Space: It’s way more exciting than whatever else you’ve got going on today.
Don’t look now — seriously, don't, you’ll damage your eyes — but the smallest planet in our solar system just did something it only does 13 times every century: travel across the face of the sun, as seen from Earth.
When the moon passes between the Earth and the sun, we call it a solar eclipse. When Mercury or Venus does it, it’s called a planetary “transit.” Mercury’s seven-and-a-half-hour transit lasted until about 2:40 p.m. eastern time. It was Mercury’s first such trip since 2006, and if you missed today’s, be sure you’re available for the next one on Nov. 11, 2019 (tips below on how to watch safely). Otherwise, you’ll be waiting till Nov. 13, 2032.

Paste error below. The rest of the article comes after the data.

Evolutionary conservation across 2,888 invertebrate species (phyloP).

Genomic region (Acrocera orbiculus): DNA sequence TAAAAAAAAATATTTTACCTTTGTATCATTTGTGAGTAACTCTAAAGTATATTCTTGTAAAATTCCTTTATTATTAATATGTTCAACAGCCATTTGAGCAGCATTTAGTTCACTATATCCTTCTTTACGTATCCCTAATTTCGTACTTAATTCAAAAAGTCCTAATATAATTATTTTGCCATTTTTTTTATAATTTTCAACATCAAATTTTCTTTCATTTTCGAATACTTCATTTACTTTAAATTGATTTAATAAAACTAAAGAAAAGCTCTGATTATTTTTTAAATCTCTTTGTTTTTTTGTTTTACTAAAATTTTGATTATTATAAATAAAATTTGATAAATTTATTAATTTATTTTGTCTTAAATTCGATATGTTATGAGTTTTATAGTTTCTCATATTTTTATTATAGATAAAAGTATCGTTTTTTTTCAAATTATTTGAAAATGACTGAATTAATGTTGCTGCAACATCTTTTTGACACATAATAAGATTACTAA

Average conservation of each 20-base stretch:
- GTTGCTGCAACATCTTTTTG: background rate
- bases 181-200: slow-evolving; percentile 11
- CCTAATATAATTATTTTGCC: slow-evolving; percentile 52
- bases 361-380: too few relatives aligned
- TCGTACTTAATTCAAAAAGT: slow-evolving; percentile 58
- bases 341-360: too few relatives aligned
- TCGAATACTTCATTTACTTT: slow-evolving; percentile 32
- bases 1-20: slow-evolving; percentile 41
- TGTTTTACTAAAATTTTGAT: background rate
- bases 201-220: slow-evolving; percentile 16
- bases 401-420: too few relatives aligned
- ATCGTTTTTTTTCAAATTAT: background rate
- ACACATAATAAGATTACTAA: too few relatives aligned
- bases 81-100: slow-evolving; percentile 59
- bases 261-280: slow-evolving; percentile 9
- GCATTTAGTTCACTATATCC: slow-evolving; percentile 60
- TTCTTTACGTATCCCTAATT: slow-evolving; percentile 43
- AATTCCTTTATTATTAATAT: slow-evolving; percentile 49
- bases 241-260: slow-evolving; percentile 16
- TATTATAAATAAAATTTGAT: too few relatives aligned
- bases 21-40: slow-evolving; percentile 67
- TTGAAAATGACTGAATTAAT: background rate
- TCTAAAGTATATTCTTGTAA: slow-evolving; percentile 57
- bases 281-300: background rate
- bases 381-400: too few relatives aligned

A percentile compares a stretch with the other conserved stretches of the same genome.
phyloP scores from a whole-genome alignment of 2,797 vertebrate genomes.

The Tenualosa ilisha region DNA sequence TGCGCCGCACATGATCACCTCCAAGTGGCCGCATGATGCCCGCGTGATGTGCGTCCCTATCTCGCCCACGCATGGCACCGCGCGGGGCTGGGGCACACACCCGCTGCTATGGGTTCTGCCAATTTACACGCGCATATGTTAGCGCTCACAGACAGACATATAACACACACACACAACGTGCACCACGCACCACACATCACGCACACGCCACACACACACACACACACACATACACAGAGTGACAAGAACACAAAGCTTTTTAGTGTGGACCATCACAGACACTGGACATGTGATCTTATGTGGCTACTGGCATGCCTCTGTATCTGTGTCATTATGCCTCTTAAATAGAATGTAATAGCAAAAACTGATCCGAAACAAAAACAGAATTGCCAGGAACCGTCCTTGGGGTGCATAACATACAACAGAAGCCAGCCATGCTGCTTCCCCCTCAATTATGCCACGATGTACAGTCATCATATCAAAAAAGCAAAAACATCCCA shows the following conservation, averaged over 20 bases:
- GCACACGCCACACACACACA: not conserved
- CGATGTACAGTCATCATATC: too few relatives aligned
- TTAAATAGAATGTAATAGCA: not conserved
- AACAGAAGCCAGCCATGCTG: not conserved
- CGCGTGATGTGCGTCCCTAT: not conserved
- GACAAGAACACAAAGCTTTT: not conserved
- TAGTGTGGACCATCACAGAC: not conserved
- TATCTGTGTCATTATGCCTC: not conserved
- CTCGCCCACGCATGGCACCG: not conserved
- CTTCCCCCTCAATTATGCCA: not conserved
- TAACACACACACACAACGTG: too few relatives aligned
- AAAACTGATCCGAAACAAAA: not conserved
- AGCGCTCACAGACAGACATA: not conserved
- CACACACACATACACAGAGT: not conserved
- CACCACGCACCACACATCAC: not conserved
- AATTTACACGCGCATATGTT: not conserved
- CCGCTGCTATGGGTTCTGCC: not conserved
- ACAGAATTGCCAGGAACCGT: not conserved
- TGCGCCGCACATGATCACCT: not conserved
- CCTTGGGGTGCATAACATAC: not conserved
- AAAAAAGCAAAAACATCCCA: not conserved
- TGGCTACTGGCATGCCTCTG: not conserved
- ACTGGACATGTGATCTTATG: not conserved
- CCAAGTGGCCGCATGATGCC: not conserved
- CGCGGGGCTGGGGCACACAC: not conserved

Its flight path looked something like this:
For most of us, the Mercury transit was mainly an opportunity to see something cool that we don’t see very often. For scientists, though, it was a rare opportunity to learn something new about the tiny planet. Researchers at the Big Bear Solar Observatory in California hope that observing Mercury backlit by sunlight will reveal information about the planet’s atmosphere, in particular how the surface releases sodium.
There were a few ways to watch it go down.
If you had the right gear, you could watch the transit from your front yard.
You could swing by your local observatory or the science buildings at a nearby university. Some had viewing stations set up.
NASA hosted a livestream.
But really, the best option for most of us was to follow along on social media. And we still can. NASA, other space agencies and science nerds have been filling Twitter and Facebook with all the highlights. Follow the hashtag #MercuryTransit. Mercury's transit has ended, but there's sure to be more great photos, GIFs and videos rolling in.